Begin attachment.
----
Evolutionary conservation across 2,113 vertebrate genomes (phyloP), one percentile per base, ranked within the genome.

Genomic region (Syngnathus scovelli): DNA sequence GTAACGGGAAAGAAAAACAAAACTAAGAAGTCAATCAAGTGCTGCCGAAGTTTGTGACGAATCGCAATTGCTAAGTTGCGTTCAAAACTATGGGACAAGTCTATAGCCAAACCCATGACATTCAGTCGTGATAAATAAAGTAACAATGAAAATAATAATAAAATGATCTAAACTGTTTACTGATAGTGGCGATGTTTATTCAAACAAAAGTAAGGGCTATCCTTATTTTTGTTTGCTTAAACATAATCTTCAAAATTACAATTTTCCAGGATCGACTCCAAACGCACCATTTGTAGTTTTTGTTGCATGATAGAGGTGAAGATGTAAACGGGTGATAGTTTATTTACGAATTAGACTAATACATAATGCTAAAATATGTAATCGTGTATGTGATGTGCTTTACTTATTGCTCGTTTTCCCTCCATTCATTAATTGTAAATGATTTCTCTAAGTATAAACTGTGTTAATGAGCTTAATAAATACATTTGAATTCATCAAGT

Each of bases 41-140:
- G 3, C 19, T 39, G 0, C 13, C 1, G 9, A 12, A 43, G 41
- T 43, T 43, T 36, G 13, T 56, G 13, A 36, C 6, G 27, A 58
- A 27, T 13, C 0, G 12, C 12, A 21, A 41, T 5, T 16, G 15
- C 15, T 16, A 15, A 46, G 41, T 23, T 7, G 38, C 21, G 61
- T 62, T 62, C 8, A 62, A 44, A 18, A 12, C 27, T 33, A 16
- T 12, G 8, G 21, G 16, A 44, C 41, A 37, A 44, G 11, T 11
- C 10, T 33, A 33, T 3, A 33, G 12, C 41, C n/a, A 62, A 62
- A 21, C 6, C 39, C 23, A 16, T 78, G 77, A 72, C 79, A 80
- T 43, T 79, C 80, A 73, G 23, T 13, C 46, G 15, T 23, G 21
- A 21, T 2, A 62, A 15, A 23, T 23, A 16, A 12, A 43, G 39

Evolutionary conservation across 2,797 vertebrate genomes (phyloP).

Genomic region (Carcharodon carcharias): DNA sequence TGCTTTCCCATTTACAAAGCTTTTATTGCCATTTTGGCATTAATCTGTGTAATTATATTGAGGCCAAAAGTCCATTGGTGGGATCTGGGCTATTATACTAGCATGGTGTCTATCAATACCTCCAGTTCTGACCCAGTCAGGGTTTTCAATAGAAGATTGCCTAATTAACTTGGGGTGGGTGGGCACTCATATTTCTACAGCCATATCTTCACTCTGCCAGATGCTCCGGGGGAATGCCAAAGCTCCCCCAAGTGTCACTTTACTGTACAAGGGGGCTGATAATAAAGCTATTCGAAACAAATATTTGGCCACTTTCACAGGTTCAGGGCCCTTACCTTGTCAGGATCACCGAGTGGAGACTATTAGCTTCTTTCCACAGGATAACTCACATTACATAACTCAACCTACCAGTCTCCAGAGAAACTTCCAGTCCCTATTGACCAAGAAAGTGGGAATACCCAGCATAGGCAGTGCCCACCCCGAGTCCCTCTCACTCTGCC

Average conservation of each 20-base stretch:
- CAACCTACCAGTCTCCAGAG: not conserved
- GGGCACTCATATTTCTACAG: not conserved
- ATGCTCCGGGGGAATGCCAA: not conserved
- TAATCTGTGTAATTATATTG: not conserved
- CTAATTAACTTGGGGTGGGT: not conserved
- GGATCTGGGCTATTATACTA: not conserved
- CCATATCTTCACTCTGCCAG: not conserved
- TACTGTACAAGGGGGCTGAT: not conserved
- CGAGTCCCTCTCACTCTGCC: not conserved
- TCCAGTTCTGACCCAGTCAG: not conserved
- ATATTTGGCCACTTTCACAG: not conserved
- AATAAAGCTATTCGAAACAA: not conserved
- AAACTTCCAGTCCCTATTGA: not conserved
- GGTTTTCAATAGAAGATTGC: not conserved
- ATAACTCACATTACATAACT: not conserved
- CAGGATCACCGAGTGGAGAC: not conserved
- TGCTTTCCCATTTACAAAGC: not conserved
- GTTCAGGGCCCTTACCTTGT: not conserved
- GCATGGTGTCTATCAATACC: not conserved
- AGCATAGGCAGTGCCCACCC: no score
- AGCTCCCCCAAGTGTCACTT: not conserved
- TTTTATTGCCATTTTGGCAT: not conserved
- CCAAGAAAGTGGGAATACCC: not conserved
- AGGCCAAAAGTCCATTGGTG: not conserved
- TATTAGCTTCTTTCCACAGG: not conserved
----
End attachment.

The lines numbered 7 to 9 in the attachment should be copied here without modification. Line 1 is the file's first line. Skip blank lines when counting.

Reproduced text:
- C 15, T 16, A 15, A 46, G 41, T 23, T 7, G 38, C 21, G 61
- T 62, T 62, C 8, A 62, A 44, A 18, A 12, C 27, T 33, A 16
- T 12, G 8, G 21, G 16, A 44, C 41, A 37, A 44, G 11, T 11